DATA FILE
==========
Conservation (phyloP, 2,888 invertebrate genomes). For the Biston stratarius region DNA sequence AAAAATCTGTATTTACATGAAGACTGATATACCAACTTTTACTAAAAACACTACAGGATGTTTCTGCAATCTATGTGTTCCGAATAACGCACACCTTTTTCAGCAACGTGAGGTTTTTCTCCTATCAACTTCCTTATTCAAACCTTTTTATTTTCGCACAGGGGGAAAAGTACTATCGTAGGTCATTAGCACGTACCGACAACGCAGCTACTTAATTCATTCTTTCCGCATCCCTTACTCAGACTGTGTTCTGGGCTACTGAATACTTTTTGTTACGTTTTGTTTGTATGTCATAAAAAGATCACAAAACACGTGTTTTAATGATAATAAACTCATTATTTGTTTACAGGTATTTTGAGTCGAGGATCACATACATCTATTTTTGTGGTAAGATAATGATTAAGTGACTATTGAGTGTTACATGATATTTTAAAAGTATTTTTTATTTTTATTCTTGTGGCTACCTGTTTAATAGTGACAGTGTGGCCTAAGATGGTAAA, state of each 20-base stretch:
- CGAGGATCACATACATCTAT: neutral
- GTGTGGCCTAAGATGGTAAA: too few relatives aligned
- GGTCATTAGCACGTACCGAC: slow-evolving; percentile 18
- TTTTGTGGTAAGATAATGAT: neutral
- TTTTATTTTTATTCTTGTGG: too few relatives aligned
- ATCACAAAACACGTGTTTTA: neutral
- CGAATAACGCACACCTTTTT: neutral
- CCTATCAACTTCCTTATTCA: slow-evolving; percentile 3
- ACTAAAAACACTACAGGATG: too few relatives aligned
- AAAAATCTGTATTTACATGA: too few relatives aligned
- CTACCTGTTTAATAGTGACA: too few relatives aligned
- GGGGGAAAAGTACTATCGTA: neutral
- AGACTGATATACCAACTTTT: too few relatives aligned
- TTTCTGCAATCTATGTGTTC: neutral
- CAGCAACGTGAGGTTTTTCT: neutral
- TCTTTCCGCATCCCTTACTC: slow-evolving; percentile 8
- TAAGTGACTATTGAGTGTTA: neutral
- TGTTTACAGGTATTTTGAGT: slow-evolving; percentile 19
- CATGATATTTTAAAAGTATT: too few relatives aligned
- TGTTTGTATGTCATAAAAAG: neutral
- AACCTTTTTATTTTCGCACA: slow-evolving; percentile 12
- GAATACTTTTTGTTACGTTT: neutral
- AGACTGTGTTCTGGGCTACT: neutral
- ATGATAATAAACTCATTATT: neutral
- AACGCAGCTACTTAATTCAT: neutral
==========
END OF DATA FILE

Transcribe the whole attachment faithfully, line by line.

Conservation (phyloP, 2,888 invertebrate genomes). For the Biston stratarius region DNA sequence AAAAATCTGTATTTACATGAAGACTGATATACCAACTTTTACTAAAAACACTACAGGATGTTTCTGCAATCTATGTGTTCCGAATAACGCACACCTTTTTCAGCAACGTGAGGTTTTTCTCCTATCAACTTCCTTATTCAAACCTTTTTATTTTCGCACAGGGGGAAAAGTACTATCGTAGGTCATTAGCACGTACCGACAACGCAGCTACTTAATTCATTCTTTCCGCATCCCTTACTCAGACTGTGTTCTGGGCTACTGAATACTTTTTGTTACGTTTTGTTTGTATGTCATAAAAAGATCACAAAACACGTGTTTTAATGATAATAAACTCATTATTTGTTTACAGGTATTTTGAGTCGAGGATCACATACATCTATTTTTGTGGTAAGATAATGATTAAGTGACTATTGAGTGTTACATGATATTTTAAAAGTATTTTTTATTTTTATTCTTGTGGCTACCTGTTTAATAGTGACAGTGTGGCCTAAGATGGTAAA, state of each 20-base stretch:
- CGAGGATCACATACATCTAT: neutral
- GTGTGGCCTAAGATGGTAAA: too few relatives aligned
- GGTCATTAGCACGTACCGAC: slow-evolving; percentile 18
- TTTTGTGGTAAGATAATGAT: neutral
- TTTTATTTTTATTCTTGTGG: too few relatives aligned
- ATCACAAAACACGTGTTTTA: neutral
- CGAATAACGCACACCTTTTT: neutral
- CCTATCAACTTCCTTATTCA: slow-evolving; percentile 3
- ACTAAAAACACTACAGGATG: too few relatives aligned
- AAAAATCTGTATTTACATGA: too few relatives aligned
- CTACCTGTTTAATAGTGACA: too few relatives aligned
- GGGGGAAAAGTACTATCGTA: neutral
- AGACTGATATACCAACTTTT: too few relatives aligned
- TTTCTGCAATCTATGTGTTC: neutral
- CAGCAACGTGAGGTTTTTCT: neutral
- TCTTTCCGCATCCCTTACTC: slow-evolving; percentile 8
- TAAGTGACTATTGAGTGTTA: neutral
- TGTTTACAGGTATTTTGAGT: slow-evolving; percentile 19
- CATGATATTTTAAAAGTATT: too few relatives aligned
- TGTTTGTATGTCATAAAAAG: neutral
- AACCTTTTTATTTTCGCACA: slow-evolving; percentile 12
- GAATACTTTTTGTTACGTTT: neutral
- AGACTGTGTTCTGGGCTACT: neutral
- ATGATAATAAACTCATTATT: neutral
- AACGCAGCTACTTAATTCAT: neutral